IIPI Soars to the Rescue of Distressed Visual Artists in Latest Amicus
The International Intellectual Property Institute’s (IIPI) Bruce Lehman and Ralph Oman teamed up again to submit another amicus brief to the Supreme Court of the United States to defend the rights of visual artists. The brief urges the Supreme Court to reconsider the Ninth Circuit’s decision in Peary v. DC Comics.
In a one-page order, the Court of Appeals held that the heir’s of the now deceased Joe Shuster, coauthor of the indomitable Superman, could not terminate the assignment of copyright to DC Comics. The court’s refusal to give effect to the petitioner’s termination rights was based entirely on the theory that a termination right can be contracted away. However, that theory is in direct contradiction of Congressional intent and the clear terms of the Copyright Act of 1976’s explicit provision to the contrary, which states that the termination right is valid “notwithstanding any agreement to the contrary, including an agreement to make a will or to make any future grant.”
Congress enacted this provision with the specific intent of safeguarding vulnerable authors. At the direction of Congress, the Copyright office conducted more than two decades of intensive study on the topic. In a 1961 report, the Office concluded that an inalienable right of termination was essential to protect authors. In 1976, the revised Copyright Act codified the Copyright office’s recommendations.
The brief argues that the 9th Circuit’s decision effectively guts the ability of tens of thousands of artists, authors and heirs, represented by the amici, to exercise the termination rights that Congress explicitly offered them. Instead, it erroneously supplanted federal copyright law with the common law of contracts under which “any agreement to the contrary,” apparently means “some agreements to the contrary” dependent on the court’s particular policy views. In doing so, it harmed the ability of authors in the 9th Circuit (where the bulk of creators reside) to reclaim their rights from publishers with vastly superior bargaining power. As kryptonite critically weakens Superman, the Ninth Circuit’s decision critically weakens copyright law.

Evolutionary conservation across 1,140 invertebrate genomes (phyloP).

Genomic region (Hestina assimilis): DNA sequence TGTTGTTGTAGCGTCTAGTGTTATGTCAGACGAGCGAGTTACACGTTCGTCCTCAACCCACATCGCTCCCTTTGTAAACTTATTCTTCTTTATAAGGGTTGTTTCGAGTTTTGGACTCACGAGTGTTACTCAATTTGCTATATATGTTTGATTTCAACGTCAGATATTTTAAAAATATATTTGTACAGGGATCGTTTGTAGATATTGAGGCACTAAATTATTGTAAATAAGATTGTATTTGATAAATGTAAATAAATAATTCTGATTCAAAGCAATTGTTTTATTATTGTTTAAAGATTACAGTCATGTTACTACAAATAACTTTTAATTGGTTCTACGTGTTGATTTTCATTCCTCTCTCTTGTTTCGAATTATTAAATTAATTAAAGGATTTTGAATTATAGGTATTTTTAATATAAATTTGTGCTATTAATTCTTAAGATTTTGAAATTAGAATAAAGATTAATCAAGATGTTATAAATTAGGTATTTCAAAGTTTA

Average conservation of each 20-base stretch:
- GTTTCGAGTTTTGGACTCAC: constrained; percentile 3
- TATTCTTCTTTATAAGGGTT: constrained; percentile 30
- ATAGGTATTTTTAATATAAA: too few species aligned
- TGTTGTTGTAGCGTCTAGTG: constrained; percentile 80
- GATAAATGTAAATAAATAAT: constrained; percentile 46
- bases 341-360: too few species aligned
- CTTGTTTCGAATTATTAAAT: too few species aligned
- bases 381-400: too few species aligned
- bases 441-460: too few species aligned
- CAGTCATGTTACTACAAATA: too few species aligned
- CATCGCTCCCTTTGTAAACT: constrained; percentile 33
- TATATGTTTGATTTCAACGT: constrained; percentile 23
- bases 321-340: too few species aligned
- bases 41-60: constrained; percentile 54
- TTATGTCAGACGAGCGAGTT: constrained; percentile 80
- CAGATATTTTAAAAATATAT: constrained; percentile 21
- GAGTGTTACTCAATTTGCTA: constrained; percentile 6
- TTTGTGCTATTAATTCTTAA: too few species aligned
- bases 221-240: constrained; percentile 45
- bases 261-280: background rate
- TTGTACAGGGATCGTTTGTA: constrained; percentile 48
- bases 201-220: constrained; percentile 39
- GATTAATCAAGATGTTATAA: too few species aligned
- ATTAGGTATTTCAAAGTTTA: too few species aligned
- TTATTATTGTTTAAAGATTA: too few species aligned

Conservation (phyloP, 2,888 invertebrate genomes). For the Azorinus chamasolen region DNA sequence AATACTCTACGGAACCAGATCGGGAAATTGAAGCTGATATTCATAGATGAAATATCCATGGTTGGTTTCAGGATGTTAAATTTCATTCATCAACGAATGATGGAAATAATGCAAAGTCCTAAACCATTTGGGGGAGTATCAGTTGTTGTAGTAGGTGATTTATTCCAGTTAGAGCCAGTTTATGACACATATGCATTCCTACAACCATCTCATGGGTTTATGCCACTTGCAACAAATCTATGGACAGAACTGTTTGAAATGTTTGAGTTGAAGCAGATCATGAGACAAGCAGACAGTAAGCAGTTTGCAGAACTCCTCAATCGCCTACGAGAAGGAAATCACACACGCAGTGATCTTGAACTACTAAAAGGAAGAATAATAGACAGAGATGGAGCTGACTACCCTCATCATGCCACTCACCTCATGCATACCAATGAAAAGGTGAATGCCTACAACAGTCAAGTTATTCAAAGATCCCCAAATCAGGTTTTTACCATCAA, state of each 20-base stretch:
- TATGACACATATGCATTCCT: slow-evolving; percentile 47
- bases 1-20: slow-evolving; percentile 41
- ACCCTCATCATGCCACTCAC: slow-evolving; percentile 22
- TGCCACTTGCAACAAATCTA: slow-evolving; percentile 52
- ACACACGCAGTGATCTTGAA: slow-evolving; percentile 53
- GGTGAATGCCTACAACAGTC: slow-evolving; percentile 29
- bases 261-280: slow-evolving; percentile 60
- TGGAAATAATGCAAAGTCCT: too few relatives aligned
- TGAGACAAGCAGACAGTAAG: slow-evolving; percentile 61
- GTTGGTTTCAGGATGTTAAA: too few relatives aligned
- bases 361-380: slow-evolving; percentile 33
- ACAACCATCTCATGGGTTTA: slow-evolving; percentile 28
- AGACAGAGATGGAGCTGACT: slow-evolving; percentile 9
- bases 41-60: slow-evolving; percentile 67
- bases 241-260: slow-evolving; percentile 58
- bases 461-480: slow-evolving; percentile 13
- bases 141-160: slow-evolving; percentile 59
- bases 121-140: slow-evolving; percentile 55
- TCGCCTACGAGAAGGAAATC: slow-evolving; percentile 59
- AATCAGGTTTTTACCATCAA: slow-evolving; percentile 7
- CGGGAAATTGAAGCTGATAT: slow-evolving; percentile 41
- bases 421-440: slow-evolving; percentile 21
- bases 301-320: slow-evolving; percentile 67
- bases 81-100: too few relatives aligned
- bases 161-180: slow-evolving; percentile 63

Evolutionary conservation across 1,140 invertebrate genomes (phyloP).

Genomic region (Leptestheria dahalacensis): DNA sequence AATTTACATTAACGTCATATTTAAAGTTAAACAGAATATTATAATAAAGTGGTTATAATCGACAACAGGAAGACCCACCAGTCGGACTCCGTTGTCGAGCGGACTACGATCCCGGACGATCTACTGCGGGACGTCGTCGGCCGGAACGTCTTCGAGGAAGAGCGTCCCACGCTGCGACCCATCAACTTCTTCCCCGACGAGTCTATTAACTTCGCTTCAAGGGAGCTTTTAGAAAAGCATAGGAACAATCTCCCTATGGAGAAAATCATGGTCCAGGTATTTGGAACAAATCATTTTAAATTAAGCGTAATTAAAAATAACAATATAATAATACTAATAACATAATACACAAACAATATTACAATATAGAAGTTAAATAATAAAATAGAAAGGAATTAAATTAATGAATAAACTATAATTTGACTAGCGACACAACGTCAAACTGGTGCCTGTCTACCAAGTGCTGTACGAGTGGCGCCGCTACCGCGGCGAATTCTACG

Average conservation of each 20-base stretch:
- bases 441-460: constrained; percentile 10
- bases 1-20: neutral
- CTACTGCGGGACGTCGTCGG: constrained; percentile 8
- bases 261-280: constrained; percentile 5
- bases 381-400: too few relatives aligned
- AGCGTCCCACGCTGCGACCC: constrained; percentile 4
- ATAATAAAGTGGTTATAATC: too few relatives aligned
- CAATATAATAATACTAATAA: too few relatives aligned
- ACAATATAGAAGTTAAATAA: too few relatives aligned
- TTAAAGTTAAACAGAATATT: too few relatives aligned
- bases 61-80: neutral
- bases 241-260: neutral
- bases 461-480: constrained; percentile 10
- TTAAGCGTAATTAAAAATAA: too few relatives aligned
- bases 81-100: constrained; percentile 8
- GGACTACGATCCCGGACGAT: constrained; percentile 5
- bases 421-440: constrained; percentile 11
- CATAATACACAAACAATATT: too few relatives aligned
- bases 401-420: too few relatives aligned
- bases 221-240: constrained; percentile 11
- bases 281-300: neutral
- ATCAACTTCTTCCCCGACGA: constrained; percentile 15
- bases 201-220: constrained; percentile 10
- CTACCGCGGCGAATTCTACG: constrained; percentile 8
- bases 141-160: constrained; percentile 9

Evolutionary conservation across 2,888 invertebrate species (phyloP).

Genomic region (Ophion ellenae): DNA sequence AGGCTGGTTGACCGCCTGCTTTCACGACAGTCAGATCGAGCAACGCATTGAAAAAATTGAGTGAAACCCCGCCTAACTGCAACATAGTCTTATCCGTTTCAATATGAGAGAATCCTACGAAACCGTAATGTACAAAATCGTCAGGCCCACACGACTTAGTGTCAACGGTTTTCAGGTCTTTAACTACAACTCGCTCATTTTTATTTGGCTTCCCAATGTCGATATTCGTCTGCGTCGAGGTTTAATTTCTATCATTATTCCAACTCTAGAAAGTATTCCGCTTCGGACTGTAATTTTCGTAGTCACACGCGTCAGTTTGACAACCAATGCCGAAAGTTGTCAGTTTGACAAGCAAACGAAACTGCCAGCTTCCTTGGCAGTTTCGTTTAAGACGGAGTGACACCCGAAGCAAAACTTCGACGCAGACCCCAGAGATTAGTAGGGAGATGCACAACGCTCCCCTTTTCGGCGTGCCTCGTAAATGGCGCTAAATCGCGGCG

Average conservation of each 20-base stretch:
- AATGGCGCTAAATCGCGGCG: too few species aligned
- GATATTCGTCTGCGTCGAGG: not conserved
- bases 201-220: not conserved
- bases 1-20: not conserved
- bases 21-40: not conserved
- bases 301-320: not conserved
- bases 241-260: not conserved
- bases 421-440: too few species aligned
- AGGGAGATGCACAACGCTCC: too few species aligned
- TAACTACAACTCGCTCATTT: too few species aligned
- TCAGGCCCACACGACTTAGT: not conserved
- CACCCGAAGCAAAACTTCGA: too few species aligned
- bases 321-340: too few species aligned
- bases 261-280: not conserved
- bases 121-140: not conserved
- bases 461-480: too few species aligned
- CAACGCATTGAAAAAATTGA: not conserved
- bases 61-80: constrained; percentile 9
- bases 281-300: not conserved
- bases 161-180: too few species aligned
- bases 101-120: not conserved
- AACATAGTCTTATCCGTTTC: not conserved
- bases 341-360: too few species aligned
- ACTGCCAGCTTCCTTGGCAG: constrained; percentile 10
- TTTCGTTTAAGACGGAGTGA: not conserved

In explaining the decision to intervene on behalf of the Peary family, IIPI Chairman Lehman stated: “I founded IIPI to help ensure a strong global system of intellectual property and to help build the capacity of emerging innovation economies to fully participate in the global, knowledge-based economy. When the most vulnerable members of the creative community have their rights trampled on, it undermines the integrity of the entire system, to the disadvantage of all stakeholders. I am pleased to be in a position to come to the aid of not just the Peary family, but other creators and heirs in their situation. I hope that the Court will reexamine this contaminating case, and do what is just and right for our country’s intellectual property system.”
You can read the Peary v. DC Comics brief by clicking here.
Contact: Andrew Hirsch: (202) 544-6610 (Office); 202-906-9873 (Mobile)Tags: Artists, Bruce Lehman, Copyright, Supreme Court